The programme is offered on both a full-time and a part-time basis. The taught modules are all delivered over six two-day sessions per year thereby attracting part-time candidates who are employed in full-time practice. Part-time students will complete three modules (i.e. 60 credits) in the first year and two modules in the second year. They will be given until the following December to submit their dissertation module.

Core modules:

The Conservator's Role
Tools of Interpretation
Energy Use in Historic Buildings
Case Studies and Regional Work
Design Tools: Methods of Repair
Dissertation

Teaching

The taught material is largely delivered by a range of specially selected guest speakers, all prestigious within their particular field. The speaker’s presentation is followed by lively debate and discussion with the group, taking the opportunity to learn from a range of perspectives. We undertake several relevant site visits during the course of the programme, engaging with practitioners, clients and statutory authorities.

Assessment

Each piece of work or report is assessed at an outline stage and at completion stage, with feedback given to guide future submissions. There are no class tests or exams during the programme, however, students are required to submit written and project work on time and also on occasion to be able to present their work orally to the group.

The course briefs are designed to enable students from differing backgrounds to pursue paths relevant to their chosen or existing career progression.

Each 20-credit module is assessed via a combination of written assignments (4,000 words approx. each) and presentations.

Career Prospects

The course is both RIBA approved and IHBC accredited. Completion of the RIBA approved course for RIBA and ARB registered Architects entitles them to apply to become 'Conservation Registrants' immediately. As an RIBA approved course, it reduces the number of years in practice required to be entitled to apply for registration as 'Specialist Conservation Architect' to 4 years (from 5) and 2 years (from 3) for 'Conservation Architect'. Completion of the IHBC accredited course enables suitably qualified candidates to achieve full IHBC accreditation in 2 as opposed to 5 years.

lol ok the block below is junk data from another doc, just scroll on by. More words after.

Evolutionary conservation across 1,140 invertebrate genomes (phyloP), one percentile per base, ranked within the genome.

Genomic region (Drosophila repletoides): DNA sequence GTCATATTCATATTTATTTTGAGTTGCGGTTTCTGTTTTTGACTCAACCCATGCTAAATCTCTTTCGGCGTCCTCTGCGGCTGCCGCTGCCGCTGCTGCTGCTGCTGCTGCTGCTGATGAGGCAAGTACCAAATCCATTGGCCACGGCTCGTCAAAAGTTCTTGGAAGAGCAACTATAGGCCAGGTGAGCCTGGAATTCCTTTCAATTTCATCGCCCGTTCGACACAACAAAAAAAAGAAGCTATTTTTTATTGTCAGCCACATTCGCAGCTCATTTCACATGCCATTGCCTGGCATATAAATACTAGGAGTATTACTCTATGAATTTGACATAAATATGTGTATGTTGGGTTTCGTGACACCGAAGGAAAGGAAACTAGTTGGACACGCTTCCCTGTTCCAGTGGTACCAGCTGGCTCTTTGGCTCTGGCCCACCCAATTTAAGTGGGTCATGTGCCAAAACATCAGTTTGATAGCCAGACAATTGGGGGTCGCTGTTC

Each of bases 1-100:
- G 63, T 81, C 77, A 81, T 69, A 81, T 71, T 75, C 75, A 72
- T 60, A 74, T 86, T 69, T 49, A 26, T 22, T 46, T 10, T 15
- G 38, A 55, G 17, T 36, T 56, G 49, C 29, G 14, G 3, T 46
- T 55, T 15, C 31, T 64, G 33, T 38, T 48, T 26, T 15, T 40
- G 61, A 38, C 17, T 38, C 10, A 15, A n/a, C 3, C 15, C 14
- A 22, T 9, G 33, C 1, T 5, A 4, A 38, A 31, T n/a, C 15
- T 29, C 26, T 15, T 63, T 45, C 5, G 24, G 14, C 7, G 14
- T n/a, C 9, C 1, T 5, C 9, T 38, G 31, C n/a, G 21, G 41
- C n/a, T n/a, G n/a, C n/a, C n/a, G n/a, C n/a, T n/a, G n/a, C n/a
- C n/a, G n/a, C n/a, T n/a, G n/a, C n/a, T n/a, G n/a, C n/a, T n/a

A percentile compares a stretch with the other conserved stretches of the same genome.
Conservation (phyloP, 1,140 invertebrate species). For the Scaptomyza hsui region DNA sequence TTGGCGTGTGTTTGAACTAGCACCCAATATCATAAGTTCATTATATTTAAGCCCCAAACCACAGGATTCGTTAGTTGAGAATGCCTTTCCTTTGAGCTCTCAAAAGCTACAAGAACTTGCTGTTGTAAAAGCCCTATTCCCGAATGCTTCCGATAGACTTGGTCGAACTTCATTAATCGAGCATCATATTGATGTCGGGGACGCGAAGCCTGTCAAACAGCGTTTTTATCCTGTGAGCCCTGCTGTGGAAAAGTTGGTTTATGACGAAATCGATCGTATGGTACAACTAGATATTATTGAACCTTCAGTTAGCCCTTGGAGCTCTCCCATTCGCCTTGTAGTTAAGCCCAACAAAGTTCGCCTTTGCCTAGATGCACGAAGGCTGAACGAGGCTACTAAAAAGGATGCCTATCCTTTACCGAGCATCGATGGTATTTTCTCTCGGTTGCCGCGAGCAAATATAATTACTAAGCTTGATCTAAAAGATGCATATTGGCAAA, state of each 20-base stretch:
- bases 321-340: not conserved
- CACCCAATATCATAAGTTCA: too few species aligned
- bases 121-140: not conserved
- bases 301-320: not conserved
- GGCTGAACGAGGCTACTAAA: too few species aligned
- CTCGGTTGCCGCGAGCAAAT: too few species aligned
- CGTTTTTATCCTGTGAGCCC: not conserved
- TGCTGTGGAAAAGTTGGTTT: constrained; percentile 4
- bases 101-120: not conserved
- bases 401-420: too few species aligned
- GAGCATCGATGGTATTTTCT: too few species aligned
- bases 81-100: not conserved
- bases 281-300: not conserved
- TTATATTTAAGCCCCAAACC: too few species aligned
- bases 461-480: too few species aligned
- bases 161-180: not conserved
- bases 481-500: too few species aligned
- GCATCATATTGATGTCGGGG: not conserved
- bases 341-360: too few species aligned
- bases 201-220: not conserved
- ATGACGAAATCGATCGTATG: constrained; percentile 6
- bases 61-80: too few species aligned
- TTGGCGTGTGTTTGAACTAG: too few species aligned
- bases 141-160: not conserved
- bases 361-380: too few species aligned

Experienced professionals are provided with an opportunity to adjust their career path by gaining specialised expertise in an area of practice that increasingly demands proof of capability. Recent graduates are offered the chance to focus the skills and credentials they can offer to prospective employers or indeed to lay foundations in a specialised area in which they may choose to start up their own businesses.

Our students have gone on to be employed by the National Trust, the Planning Inspectorate, to be promoted within local authorities and to set up new divisions in their practices and businesses.

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The MA in Architecture and Urbanism builds upon UEL legacy of world-leading form generation through computational design explored through the work of the university’s late senior lecturer, Paul Coates. Read more